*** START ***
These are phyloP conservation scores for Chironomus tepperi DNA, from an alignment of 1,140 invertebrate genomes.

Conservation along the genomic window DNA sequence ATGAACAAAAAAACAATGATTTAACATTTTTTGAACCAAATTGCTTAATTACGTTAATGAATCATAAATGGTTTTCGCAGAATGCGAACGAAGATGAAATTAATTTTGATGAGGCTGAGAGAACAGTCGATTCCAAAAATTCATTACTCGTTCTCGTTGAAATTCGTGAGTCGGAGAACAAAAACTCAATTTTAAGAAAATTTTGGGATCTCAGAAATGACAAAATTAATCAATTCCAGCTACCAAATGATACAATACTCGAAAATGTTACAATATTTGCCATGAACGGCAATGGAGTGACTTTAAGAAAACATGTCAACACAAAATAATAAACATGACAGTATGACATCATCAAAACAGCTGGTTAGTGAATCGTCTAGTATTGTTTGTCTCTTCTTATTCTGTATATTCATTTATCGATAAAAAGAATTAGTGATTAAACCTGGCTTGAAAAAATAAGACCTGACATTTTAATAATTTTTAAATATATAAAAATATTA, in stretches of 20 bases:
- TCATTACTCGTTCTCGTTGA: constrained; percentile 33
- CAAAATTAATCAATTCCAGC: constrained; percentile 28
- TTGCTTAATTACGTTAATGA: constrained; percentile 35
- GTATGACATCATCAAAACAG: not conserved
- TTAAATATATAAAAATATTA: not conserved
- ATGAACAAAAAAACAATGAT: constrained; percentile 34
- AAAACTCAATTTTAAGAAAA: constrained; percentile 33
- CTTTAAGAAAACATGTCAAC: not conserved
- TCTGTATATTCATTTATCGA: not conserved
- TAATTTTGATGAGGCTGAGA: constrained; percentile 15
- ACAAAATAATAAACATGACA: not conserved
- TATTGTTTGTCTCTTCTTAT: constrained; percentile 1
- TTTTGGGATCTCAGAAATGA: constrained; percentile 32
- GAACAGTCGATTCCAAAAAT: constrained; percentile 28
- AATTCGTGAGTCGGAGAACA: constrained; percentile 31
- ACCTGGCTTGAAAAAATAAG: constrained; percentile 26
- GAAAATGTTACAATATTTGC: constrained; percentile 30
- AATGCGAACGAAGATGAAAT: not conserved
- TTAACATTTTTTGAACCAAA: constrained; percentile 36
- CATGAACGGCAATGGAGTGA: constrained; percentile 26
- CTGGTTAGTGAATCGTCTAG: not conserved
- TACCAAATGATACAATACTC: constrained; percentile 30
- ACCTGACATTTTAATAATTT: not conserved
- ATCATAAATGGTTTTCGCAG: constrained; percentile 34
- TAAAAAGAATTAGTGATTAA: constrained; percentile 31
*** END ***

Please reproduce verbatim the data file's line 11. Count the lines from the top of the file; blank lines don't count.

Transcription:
- TCTGTATATTCATTTATCGA: not conserved